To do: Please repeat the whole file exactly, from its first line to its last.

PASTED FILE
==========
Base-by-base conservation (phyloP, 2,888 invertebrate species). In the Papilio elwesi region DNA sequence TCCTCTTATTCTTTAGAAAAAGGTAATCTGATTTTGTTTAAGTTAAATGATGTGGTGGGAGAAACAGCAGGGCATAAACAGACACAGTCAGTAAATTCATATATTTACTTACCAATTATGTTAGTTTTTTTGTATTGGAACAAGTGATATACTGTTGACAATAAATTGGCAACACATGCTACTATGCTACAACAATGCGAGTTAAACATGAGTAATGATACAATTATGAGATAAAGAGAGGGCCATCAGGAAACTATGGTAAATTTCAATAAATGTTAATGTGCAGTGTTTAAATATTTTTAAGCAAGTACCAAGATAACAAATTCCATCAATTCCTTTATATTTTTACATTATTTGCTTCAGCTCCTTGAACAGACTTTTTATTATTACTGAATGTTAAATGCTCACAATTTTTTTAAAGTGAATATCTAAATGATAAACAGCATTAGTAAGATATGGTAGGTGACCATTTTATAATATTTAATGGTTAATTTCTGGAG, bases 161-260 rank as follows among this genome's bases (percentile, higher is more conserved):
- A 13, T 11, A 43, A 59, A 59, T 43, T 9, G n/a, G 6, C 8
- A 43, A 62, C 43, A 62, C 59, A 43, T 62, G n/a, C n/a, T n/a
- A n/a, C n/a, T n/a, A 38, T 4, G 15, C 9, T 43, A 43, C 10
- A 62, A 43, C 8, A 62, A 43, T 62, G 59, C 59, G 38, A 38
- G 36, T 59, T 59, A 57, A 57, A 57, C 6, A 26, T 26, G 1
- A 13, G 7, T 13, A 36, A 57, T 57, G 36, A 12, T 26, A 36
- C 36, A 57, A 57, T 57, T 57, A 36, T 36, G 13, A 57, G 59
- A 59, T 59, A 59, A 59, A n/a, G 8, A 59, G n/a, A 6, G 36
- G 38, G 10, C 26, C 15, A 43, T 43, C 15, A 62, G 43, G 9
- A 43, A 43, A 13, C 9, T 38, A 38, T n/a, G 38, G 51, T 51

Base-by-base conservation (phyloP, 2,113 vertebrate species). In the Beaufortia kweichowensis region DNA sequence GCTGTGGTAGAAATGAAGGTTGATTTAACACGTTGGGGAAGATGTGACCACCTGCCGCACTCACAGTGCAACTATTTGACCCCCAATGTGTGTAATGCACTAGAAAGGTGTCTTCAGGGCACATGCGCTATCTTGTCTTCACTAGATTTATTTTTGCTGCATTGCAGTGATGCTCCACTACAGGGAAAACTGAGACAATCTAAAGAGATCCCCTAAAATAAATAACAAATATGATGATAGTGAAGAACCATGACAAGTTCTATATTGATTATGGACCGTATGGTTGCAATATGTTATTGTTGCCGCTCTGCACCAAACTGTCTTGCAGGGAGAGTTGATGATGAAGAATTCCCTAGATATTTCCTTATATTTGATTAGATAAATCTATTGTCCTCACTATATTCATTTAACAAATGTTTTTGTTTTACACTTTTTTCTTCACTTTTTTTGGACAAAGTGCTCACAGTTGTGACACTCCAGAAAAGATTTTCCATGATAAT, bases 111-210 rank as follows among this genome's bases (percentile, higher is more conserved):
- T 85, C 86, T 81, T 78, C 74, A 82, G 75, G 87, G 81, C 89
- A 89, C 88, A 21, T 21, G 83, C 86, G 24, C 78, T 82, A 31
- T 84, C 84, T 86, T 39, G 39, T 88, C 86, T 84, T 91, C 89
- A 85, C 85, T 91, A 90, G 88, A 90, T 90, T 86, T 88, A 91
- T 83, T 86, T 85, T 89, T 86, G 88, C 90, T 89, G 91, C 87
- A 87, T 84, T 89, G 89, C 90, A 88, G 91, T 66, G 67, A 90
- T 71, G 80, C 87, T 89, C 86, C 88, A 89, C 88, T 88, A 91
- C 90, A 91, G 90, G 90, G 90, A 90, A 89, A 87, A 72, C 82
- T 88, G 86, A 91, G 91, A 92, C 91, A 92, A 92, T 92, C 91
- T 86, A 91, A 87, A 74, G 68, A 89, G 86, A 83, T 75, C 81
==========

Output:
Base-by-base conservation (phyloP, 2,888 invertebrate species). In the Papilio elwesi region DNA sequence TCCTCTTATTCTTTAGAAAAAGGTAATCTGATTTTGTTTAAGTTAAATGATGTGGTGGGAGAAACAGCAGGGCATAAACAGACACAGTCAGTAAATTCATATATTTACTTACCAATTATGTTAGTTTTTTTGTATTGGAACAAGTGATATACTGTTGACAATAAATTGGCAACACATGCTACTATGCTACAACAATGCGAGTTAAACATGAGTAATGATACAATTATGAGATAAAGAGAGGGCCATCAGGAAACTATGGTAAATTTCAATAAATGTTAATGTGCAGTGTTTAAATATTTTTAAGCAAGTACCAAGATAACAAATTCCATCAATTCCTTTATATTTTTACATTATTTGCTTCAGCTCCTTGAACAGACTTTTTATTATTACTGAATGTTAAATGCTCACAATTTTTTTAAAGTGAATATCTAAATGATAAACAGCATTAGTAAGATATGGTAGGTGACCATTTTATAATATTTAATGGTTAATTTCTGGAG, bases 161-260 rank as follows among this genome's bases (percentile, higher is more conserved):
- A 13, T 11, A 43, A 59, A 59, T 43, T 9, G n/a, G 6, C 8
- A 43, A 62, C 43, A 62, C 59, A 43, T 62, G n/a, C n/a, T n/a
- A n/a, C n/a, T n/a, A 38, T 4, G 15, C 9, T 43, A 43, C 10
- A 62, A 43, C 8, A 62, A 43, T 62, G 59, C 59, G 38, A 38
- G 36, T 59, T 59, A 57, A 57, A 57, C 6, A 26, T 26, G 1
- A 13, G 7, T 13, A 36, A 57, T 57, G 36, A 12, T 26, A 36
- C 36, A 57, A 57, T 57, T 57, A 36, T 36, G 13, A 57, G 59
- A 59, T 59, A 59, A 59, A n/a, G 8, A 59, G n/a, A 6, G 36
- G 38, G 10, C 26, C 15, A 43, T 43, C 15, A 62, G 43, G 9
- A 43, A 43, A 13, C 9, T 38, A 38, T n/a, G 38, G 51, T 51

Base-by-base conservation (phyloP, 2,113 vertebrate species). In the Beaufortia kweichowensis region DNA sequence GCTGTGGTAGAAATGAAGGTTGATTTAACACGTTGGGGAAGATGTGACCACCTGCCGCACTCACAGTGCAACTATTTGACCCCCAATGTGTGTAATGCACTAGAAAGGTGTCTTCAGGGCACATGCGCTATCTTGTCTTCACTAGATTTATTTTTGCTGCATTGCAGTGATGCTCCACTACAGGGAAAACTGAGACAATCTAAAGAGATCCCCTAAAATAAATAACAAATATGATGATAGTGAAGAACCATGACAAGTTCTATATTGATTATGGACCGTATGGTTGCAATATGTTATTGTTGCCGCTCTGCACCAAACTGTCTTGCAGGGAGAGTTGATGATGAAGAATTCCCTAGATATTTCCTTATATTTGATTAGATAAATCTATTGTCCTCACTATATTCATTTAACAAATGTTTTTGTTTTACACTTTTTTCTTCACTTTTTTTGGACAAAGTGCTCACAGTTGTGACACTCCAGAAAAGATTTTCCATGATAAT, bases 111-210 rank as follows among this genome's bases (percentile, higher is more conserved):
- T 85, C 86, T 81, T 78, C 74, A 82, G 75, G 87, G 81, C 89
- A 89, C 88, A 21, T 21, G 83, C 86, G 24, C 78, T 82, A 31
- T 84, C 84, T 86, T 39, G 39, T 88, C 86, T 84, T 91, C 89
- A 85, C 85, T 91, A 90, G 88, A 90, T 90, T 86, T 88, A 91
- T 83, T 86, T 85, T 89, T 86, G 88, C 90, T 89, G 91, C 87
- A 87, T 84, T 89, G 89, C 90, A 88, G 91, T 66, G 67, A 90
- T 71, G 80, C 87, T 89, C 86, C 88, A 89, C 88, T 88, A 91
- C 90, A 91, G 90, G 90, G 90, A 90, A 89, A 87, A 72, C 82
- T 88, G 86, A 91, G 91, A 92, C 91, A 92, A 92, T 92, C 91
- T 86, A 91, A 87, A 74, G 68, A 89, G 86, A 83, T 75, C 81